STEVE INSKEEP, HOST:
Now, the Senate Judiciary Committee here in Washington has approved a new gun control bill. It strengthens penalties for those who buy weapons for people who are legally barred from purchasing firearms themselves. This is the first federal gun law to head to the Senate floor since the Newtown massacre. We should say proposed federal gun law. And as NPR's Ailsa Chang reports, it's just the beginning of what looks to be a long legislative fight.
AILSA CHANG, BYLINE: It was as if the senators were using the committee room as rehearsal space for the larger floor debates to come. The committee started the day with four bills to look at. And when the proposal to ban assault weapons came up, South Carolina Republican Lindsey Graham jumped in to stick up for the AR-15 rifle. Imagine a scenario, Graham said, like a cyber attack or a hurricane, where the power goes out, and law and order break down. An AR-15 could be helpful.
REPRESENTATIVE LINDSEY GRAHAM: I have an AR-15. I'm not going to do anything illegally with it, but I believe that it is a better defense weapon in that environment than a double-barrel shotgun, because it has more than two bullets. It's an intimidating-looking weapon.
CHANG: The AR-15 is the military-style weapon police say was used in the Newtown shootings. And now, both sides of the debate are using the December tragedy as a way to get their messages across. Like Connecticut Democrat Richard Blumenthal. He says the capacity of shooter Adam Lanza's ammunition magazine actually saved some lives that morning.
REPRESENTATIVE RICHARD BLUMENTHAL: More than 10 children are alive today because of his need to change magazines, and more would be if his magazine had been limited to 10 rounds, as our legislation would do.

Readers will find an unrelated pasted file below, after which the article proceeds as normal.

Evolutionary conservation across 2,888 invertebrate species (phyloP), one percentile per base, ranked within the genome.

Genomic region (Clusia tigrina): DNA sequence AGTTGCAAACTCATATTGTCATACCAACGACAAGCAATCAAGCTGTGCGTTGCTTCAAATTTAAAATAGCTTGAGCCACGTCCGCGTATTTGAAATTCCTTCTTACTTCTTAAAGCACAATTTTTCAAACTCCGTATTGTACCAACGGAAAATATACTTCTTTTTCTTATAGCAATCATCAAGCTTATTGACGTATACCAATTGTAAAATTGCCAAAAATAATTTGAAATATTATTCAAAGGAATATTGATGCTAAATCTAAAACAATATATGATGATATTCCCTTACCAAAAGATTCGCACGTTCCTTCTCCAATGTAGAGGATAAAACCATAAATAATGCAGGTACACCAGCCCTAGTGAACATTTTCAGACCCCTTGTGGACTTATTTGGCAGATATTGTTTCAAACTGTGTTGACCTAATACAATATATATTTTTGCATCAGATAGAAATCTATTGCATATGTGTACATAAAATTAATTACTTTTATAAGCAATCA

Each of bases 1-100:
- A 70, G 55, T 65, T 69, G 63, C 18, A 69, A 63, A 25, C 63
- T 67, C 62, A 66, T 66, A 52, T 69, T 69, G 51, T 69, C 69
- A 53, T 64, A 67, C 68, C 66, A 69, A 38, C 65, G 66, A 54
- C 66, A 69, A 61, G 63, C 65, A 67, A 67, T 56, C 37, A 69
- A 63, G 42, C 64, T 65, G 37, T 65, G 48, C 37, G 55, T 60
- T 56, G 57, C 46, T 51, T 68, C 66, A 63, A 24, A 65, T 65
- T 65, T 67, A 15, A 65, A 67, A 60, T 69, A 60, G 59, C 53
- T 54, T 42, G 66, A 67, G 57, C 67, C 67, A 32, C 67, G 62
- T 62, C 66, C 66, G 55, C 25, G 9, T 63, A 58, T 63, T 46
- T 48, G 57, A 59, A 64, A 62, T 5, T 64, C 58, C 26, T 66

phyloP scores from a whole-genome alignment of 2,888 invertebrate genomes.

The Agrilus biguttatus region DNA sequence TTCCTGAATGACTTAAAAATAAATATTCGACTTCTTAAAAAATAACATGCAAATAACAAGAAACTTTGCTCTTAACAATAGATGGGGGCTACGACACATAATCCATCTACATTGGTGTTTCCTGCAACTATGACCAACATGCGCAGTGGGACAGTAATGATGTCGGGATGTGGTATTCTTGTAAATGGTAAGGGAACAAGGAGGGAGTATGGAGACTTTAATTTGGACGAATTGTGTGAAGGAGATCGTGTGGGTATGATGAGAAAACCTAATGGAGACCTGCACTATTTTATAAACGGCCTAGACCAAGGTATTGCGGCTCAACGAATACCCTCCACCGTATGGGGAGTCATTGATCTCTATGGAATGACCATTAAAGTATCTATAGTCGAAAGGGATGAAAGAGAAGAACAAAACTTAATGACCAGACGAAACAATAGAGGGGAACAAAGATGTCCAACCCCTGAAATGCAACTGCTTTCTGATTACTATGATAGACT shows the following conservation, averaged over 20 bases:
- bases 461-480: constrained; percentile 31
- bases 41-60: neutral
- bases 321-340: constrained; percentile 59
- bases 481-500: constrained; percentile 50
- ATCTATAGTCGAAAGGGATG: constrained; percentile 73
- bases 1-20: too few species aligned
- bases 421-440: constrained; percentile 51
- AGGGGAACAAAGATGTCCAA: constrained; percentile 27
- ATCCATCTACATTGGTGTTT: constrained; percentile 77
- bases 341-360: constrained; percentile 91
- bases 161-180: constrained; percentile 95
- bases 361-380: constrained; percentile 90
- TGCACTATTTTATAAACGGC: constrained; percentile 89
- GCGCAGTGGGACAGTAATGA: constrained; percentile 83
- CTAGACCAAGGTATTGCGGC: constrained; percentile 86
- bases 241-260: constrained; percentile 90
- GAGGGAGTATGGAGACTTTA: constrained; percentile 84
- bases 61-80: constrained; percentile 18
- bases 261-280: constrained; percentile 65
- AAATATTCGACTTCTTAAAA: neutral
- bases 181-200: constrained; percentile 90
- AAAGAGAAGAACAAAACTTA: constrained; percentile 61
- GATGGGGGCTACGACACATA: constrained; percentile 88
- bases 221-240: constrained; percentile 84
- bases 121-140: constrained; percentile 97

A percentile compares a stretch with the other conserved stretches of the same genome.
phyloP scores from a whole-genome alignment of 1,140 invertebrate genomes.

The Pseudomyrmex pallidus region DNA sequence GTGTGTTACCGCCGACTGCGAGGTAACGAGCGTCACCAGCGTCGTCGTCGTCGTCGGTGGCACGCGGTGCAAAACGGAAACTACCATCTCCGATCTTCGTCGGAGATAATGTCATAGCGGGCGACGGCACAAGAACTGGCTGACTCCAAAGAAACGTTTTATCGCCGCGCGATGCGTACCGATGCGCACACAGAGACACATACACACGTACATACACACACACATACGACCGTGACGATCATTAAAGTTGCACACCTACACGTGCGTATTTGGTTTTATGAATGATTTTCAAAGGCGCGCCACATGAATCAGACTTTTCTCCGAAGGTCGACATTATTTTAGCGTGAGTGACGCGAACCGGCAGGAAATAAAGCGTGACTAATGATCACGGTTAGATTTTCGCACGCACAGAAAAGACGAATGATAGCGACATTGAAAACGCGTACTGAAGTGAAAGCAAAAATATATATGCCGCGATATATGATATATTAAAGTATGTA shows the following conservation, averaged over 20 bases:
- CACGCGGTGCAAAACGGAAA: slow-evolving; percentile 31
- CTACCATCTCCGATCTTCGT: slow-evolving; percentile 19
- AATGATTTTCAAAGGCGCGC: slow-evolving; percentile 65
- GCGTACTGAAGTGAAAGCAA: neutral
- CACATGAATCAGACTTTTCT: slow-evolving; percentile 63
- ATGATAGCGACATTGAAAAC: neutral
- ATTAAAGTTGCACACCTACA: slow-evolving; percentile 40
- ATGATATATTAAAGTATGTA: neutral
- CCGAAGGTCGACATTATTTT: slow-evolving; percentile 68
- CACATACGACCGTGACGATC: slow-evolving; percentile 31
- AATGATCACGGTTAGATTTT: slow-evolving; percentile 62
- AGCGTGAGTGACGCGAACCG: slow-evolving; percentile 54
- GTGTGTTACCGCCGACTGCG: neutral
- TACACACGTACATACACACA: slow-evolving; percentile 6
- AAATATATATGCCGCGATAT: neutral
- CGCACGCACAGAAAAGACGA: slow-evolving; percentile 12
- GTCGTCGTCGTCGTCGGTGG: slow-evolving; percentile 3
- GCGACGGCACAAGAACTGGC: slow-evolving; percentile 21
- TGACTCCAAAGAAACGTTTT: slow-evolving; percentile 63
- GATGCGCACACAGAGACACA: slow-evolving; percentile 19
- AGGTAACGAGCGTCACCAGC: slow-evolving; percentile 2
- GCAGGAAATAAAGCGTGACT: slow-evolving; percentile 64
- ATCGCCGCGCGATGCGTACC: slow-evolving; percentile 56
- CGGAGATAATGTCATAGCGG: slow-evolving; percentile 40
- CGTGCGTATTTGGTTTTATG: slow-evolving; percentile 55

CHANG: Minutes before Blumenthal made that point, Republican Senator Chuck Grassley from Iowa had whipped out a letter to read - from a father whose child was killed during the Newtown shootings. A man named Mark Mattioli, who doesn't want a ban on assault weapons.
REPRESENTATIVE CHUCK GRASSLEY: He continues to say you will not increase my safety, only obstruct me from protecting myself from criminals who may possess one of the existing guns out there.
CHANG: So while the two sides ping-ponged back and forth, trying to bring in the real world to a legislative debate, some of the real world sat in the chairs watching the show, marveling at how slowly, how incrementally, things seemed to move.
LAUREN SONNENMARK: It does feel somewhat like they are - keep bringing up these amendments to postpone it. So I'm disappointed that we didn't get more accomplished today.
CHANG: Lauren Sonnenmark's life was touched by gun violence in 1982, when a mentally ill man in Miami gunned down a family friend at work. Seven other people were killed, too. Sonnenmark remembers the day her father arrived at her house to break the news to her.
SONNENMARK: You know, the thing that really struck me, my dad was a really tough guy. He joined the Navy at 15, he was a veteran of World War II, and that was the only time I'd ever seen him cry.
CHANG: People in the crowd like Sonnenmark, with stories to share, or connections to those with stories to share, trickled out after the Committee session. They were told later, it would be another week before the members would take up the next three gun bills. Ailsa Chang, NPR News, the Capitol. Transcript provided by NPR, Copyright NPR.